Seven men who authorities say played a part in a multistate theft ring were arrested on charges of stealing at least 470 catalytic converters over the past year, US Attorney Rachael Rollins announced Wednesday.
Rollins, giving a press conference Wednesday morning alongside authorities from the FBI, State Police, and National Insurance Crime Bureau, said the crew stole more than $2 million in catalytic converters, plus some bank machines and jewelry.
The suspects — all facing multiple charges in connection with what federal authorities describe as an “organized theft crew” — are Rafael Davila, 35, of Feeding Hills; Jose Torres, 37, of Springfield; Nicolas Davila, 25, of Springfield; Jose Fonseca, 26, of Springfield; Zachary Marshall, 26, of Holyoke; Santo Feliberty, 34, of Springfield; and Alexander Oyola, 37, of Springfield.
They are charged with counts including conspiracy to transport stolen property, interstate transportation of stolen property, bank theft, and money laundering conspiracy. Rollins said officers served warrants on nine locations around the Springfield area, seizing 16 cars and five firearms.
State Police said troopers on Wednesday seized seven guns, six cars, seven motorcycles, two jet skis, a boat and more than 20 stolen catalytic converters from the sites connected to the crew.
Rafael Davila, also known as “Robbin Hood,” was the ringleader of the Western Massachusetts-based crew, according to federal authorities.
Rollins said Davila’s “meticulous notes” provided a roadmap for authorities to tie the thefts together.
“[Davila’s notes] detailed the extensive criminal conspiracy that he orchestrated,” the FBI wrote in an affidavit. “According to the Cryptanalysis and Racketeering Records Unit, DAVILA’s note files include at least 362 entries that reference approximately 1,755 catalytic converters for a total value of at least $572,495.”
FBI Boston Special Agent in Charge Joseph Bonavolonta described Davila as “extremely organized.”
The federal investigation that the US Attorney’s office eventually would dub “Operation Cut & Run” fixated on Davila after FBI agents figured out his maroon Acura was at the scene of at least 470 of the thefts across Massachusetts and New Hampshire, court documents state. Often, the car had different license plates, and the FBI says Davila stole several.
Davila, according to court documents, wrote in a text to an unidentified person that “I use my truck and my plate, I do all the planning, all the driving, charge batteries, buy material, I make sure we have what we need and I help you when I can running around.” Court documents state he extensively researched the respective values of different cars’ catalytic converters to figure out which would be most worth his while.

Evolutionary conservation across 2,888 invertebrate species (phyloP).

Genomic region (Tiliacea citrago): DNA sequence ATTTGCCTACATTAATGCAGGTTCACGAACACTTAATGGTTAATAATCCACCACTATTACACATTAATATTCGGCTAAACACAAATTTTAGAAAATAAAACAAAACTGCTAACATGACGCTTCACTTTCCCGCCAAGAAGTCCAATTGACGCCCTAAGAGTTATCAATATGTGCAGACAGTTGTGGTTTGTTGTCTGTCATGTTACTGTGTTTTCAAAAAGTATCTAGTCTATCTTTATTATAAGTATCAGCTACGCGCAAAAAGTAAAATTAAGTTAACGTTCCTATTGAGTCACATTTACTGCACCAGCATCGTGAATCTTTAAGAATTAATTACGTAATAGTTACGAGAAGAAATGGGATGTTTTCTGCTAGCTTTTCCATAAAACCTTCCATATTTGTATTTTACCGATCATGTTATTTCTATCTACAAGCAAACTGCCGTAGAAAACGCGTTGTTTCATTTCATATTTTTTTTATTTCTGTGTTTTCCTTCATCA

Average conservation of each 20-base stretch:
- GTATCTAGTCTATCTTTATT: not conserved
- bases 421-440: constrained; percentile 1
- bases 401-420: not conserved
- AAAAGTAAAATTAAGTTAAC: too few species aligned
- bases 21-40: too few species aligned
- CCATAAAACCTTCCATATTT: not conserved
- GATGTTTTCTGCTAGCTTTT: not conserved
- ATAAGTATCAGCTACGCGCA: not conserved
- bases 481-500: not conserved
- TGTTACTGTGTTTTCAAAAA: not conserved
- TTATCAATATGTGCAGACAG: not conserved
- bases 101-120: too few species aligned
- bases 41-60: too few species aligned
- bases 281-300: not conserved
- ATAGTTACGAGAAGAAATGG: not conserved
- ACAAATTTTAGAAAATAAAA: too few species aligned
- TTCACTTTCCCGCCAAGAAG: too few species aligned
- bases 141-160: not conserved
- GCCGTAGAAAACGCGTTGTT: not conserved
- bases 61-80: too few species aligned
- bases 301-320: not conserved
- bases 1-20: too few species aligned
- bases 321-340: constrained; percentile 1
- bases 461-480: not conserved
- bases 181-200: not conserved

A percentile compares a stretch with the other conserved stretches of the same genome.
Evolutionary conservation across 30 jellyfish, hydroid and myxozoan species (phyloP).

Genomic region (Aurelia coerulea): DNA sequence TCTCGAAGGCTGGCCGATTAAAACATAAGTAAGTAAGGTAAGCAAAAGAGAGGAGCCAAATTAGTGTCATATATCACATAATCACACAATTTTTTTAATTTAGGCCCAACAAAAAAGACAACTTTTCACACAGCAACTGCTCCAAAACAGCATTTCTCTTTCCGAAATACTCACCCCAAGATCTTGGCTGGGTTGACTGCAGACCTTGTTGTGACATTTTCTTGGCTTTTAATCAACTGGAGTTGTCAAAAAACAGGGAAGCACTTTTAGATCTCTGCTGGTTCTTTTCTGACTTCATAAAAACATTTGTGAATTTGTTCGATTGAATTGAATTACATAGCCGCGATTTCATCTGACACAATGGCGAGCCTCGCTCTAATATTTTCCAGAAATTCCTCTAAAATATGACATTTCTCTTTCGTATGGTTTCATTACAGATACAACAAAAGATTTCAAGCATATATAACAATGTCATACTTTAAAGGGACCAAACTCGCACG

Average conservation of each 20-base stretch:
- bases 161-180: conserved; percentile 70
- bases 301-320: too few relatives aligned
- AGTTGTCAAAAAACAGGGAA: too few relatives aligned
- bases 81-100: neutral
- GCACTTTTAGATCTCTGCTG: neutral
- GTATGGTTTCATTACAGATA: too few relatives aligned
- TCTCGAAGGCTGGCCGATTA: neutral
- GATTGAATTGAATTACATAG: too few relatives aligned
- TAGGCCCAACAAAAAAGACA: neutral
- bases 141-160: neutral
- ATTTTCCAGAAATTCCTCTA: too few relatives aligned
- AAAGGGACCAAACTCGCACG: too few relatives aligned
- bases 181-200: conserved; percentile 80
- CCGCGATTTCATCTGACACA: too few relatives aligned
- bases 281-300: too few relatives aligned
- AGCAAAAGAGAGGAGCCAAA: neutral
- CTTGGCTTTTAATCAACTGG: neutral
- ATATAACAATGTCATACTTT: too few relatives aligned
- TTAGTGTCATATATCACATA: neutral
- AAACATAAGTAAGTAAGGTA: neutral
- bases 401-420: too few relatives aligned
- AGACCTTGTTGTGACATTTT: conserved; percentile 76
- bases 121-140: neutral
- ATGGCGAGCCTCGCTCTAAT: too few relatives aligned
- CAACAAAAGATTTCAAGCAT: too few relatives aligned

Rollins compared the “cutters” — as she said this genre of thief is called — to a “NASCAR pit crew” in their efficiency, sometimes taking less than a minute to get the part out from the bottom of a vehicle. At the press conference, she presented several of the catalytic converters and a looping video montage of some of the alleged thefts, including some from various vehicles and other smash-and-grab scenes from jewelry stores.
“These videos depict the skill and speed with which these individuals could jack up a vehicle and cut the catalytic converter out,” Rollins said. She said they sometimes target trucks because it’s even easier to cut their converters out since they don’t need to be jacked up.
The crew is accused of hitting cars around various parts of Massachusetts and New Hampshire between March 2022 and last month.
Court documents allege that Torres was the middleman who would sell the stolen items to “core buyers” out of state. Torres, also known as “Goldy Tech,” owned a company registered as “Scrapguys413″ that advertised itself as buying catalytic converters and junk cars.
The converters, which federal environmental laws require on fuel-powered cars, contain palladium, platinum, and rhodium — metals that sell for sizeable profits on the black market and can be used in electronics, authorities said.
Bonavolonta described the market for such materials as “exploding,” in part following the supply-chain issues in the past couple of years.
“Catalytic-converter theft has become a nationwide problem across multitudes of states, local and federal jurisdictions,” Rollins said, adding that as of Monday, rhodium was going for $8,200 an ounce, platinum $1,022 and palladium around $1,500.
The federal court records further note that “the theft of catalytic converters has become increasingly popular because of their value, relative ease to steal, and their lack of identifying markings.”
Local authorities have been trying to find outside-the-box methods to change that. In Watertown, the police department has been partnering with a local Toyota dealership and sign company to create a stencil to spray-paint the words “Property of Watertown Police” onto converters in the hopes of scaring thieves and buyers off.
State lawmakers enacted a law in January looking to cut down on thefts by making the converters harder to sell. The law mandates that scrap dealers require proof of the seller’s identification when they buy the converters. It also calls on the dealers to require a bill of sale for the converter or another legal document demonstrating ownership.
John R. Ellement of the Globe staff contributed to this report.